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Self Disclosure & Knowledge

from the book: Concise Theology: A Guide to Historic Christian Beliefs

God also said to Moses, “Say to the Israelites,
‘The LORD, the God of your fathers—
the God of Abraham, the God of Isaac
and the God of Jacob—has sent me to you.’
This is my name forever,
the name by which I am to be remembered
from generation to generation.”

In the modern world, a person’s name is merely an identifying label, like a number, which could be changed without loss. Bible names, however, have their background in the widespread tradition that personal names give information, describing in some way who people are. The Old Testament constantly celebrates the fact that God has made his name known to Israel, and the Psalms direct praise to God’s name over and over (Pss. 8:1; 113:1-3, 145:1-2, 148:5, 13). “Name” here means God himself as he has revealed himself by word and deed. At the heart of this self-revelation is the name by which he authorized Israel to invoke him—Yahweh as modern scholars write it, Jehovah as it used to be rendered, the LORD as it is printed in English versions of the Old Testament.

God declared this name to Moses when he spoke to him out of the thorn bush that burned steadily without being burned up. God began by identifying himself as the God who had committed himself in covenant to the patriarchs (cf. Gen. 17:1-14); then, when Moses asked him what he might tell the people that this God’s name was (for the ancient assumption was that prayer would be heard only if you named its addressee correctly), God first said “I AM WHO I AM” (or, “I will be what I will be”), then dor of his self-disclosure deserves. God is to be given glory for all the glories of his name, that is, his glorious self-revelation in creation, providence, and grace...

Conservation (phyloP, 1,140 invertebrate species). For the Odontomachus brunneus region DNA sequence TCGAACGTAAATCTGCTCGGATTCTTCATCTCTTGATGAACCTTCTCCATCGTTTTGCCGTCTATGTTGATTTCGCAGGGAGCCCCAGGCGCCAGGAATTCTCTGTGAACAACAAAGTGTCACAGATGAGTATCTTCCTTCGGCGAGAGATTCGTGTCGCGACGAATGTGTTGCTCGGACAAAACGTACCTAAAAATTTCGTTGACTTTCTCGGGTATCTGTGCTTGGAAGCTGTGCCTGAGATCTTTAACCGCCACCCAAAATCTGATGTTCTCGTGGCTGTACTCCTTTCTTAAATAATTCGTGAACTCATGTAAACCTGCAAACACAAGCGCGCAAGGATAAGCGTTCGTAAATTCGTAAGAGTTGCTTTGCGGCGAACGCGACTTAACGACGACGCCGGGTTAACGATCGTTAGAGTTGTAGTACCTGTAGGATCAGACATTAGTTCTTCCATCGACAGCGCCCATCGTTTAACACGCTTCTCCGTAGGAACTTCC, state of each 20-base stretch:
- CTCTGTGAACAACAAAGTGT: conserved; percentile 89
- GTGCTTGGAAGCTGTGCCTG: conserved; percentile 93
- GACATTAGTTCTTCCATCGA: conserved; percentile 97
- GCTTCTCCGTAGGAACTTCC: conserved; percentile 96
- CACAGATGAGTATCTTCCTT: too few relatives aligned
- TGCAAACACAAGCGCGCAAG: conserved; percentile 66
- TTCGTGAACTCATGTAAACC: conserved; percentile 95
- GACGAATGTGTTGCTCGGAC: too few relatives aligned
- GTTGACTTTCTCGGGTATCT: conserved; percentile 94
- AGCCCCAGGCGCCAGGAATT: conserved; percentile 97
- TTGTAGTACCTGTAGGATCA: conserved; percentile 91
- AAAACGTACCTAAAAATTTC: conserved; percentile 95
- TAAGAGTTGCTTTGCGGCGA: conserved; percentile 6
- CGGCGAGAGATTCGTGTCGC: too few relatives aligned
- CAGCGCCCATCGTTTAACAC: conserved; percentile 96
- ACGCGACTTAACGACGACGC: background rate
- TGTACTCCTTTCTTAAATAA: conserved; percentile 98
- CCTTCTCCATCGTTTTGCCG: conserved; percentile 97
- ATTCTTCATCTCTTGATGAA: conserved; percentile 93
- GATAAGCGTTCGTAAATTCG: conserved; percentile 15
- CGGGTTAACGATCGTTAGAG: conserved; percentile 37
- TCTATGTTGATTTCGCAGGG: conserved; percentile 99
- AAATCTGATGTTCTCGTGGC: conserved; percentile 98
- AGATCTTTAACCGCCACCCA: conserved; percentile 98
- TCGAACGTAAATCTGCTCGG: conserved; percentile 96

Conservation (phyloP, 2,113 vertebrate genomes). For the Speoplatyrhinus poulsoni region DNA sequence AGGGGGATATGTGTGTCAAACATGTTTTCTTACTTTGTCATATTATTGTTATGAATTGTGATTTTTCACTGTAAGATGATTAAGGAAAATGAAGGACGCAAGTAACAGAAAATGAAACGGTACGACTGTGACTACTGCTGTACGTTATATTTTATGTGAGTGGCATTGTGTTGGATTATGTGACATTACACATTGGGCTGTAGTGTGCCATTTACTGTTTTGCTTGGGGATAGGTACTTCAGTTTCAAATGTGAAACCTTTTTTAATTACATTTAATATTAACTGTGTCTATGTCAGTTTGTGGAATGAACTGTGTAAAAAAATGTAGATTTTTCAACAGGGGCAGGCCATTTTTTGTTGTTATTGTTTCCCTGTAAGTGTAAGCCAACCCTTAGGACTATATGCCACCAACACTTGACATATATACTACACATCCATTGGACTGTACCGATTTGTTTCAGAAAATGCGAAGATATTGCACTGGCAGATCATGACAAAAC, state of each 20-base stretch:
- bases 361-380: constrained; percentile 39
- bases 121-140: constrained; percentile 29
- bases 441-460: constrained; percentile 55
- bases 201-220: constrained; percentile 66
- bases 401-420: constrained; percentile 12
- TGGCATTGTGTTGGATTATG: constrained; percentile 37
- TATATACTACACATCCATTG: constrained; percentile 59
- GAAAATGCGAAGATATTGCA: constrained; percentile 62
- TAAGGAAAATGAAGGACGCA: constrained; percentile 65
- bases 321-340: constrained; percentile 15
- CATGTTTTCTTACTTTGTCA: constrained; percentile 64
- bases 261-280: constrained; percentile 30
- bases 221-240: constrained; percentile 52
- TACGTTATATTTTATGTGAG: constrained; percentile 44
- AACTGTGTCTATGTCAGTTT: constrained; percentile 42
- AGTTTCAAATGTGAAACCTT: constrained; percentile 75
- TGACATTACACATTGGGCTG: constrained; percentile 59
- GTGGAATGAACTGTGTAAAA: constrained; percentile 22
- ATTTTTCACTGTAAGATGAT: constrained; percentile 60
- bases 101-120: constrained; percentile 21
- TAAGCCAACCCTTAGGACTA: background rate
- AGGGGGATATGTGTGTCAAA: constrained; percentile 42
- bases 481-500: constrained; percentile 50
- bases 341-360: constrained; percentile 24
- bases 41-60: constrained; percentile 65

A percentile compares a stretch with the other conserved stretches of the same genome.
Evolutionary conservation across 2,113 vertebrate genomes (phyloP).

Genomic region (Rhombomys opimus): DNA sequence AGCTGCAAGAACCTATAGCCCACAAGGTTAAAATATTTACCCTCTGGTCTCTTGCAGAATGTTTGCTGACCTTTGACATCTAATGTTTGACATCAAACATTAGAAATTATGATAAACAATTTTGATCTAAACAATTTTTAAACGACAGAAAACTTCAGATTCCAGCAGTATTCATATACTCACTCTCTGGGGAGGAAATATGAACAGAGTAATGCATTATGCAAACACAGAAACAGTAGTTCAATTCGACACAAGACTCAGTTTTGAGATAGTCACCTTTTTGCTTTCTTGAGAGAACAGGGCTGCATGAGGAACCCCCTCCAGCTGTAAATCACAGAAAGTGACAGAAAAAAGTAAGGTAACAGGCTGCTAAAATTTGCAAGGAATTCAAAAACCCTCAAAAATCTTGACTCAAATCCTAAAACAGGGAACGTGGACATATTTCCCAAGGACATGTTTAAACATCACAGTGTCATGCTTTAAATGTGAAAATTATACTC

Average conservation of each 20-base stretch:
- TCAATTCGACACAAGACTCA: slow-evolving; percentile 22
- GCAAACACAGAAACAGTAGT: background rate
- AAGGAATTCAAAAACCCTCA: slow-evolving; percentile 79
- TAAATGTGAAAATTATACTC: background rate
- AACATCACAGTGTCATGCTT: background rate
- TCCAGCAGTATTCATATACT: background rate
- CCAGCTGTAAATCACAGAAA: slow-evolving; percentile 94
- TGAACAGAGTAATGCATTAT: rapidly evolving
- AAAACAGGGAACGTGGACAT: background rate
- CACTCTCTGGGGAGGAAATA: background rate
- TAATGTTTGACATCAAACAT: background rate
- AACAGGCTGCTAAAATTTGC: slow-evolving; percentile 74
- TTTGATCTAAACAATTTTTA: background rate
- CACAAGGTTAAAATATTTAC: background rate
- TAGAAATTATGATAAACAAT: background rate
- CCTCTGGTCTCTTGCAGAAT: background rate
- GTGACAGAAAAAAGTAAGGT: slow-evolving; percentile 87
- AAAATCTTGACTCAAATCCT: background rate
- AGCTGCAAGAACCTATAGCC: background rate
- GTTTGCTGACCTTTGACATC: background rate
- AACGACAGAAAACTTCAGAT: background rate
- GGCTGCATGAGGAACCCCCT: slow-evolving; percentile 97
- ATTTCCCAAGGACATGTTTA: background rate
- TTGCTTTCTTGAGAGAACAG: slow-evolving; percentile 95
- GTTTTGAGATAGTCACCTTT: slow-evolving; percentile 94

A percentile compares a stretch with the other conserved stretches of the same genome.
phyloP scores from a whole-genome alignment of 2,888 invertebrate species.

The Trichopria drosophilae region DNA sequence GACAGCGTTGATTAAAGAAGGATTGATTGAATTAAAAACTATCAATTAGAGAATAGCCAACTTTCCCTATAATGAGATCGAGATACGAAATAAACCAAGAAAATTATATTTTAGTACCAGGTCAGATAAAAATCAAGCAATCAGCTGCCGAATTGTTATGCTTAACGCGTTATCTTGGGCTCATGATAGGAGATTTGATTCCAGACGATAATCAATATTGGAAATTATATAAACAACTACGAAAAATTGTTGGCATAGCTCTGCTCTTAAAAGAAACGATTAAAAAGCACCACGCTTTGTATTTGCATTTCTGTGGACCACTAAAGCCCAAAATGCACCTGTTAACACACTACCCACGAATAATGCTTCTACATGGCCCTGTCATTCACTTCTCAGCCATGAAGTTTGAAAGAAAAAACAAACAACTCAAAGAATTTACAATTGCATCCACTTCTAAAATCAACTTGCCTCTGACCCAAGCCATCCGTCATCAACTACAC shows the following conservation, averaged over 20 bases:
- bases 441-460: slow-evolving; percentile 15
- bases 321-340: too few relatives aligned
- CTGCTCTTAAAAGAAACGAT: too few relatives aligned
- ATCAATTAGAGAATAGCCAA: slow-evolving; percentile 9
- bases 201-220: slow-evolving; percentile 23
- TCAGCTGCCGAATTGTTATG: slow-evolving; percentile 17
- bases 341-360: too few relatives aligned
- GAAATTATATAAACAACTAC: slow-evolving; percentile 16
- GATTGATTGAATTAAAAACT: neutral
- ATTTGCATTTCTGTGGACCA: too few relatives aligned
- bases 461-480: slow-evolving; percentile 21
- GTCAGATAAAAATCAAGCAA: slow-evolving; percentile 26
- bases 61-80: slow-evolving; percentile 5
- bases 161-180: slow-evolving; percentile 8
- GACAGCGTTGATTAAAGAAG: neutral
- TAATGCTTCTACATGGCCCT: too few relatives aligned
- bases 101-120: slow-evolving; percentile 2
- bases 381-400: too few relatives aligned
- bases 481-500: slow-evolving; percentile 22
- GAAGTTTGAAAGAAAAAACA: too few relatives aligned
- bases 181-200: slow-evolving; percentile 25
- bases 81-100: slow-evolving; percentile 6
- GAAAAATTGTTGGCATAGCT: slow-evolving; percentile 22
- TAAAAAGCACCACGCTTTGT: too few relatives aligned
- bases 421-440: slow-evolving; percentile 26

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J.I. Packer

J.I. Packer, Author, (1926 – 2020), known for his best-selling book, Knowing God, as well as his work as an editor for the English Standard Version of the Bible. He was a signer on the 1978 Chicago Statement on Biblical Inerrancy, a member on the advisory board of the Council on Biblical Manhood and Womanhood, and also was involved in the ecumenical book Evangelicals and Catholics Together in 1994. His last teaching position was as the board of governors' Professor of Theology at Regent College in VancouverBritish Columbia. He was awarded the St. Cuthbert's Cross at the Provincial Assembly of ACNA on 27 June 2014 for his "unparalleled contribution to Anglican and global Christianity."


COPYRIGHT: This publication is published by C.S. Lewis Institute; 8001 Braddock Road, Suite 301; Springfield, VA 22151. Portions of the publication may be reproduced for noncommercial, local church or ministry use without prior permission. Electronic copies of the PDF files may be duplicated and transmitted via e-mail for personal and church use. Articles may not be modified without prior written permission of the Institute. For questions, contact the Institute: 703.914.5602 or email us.

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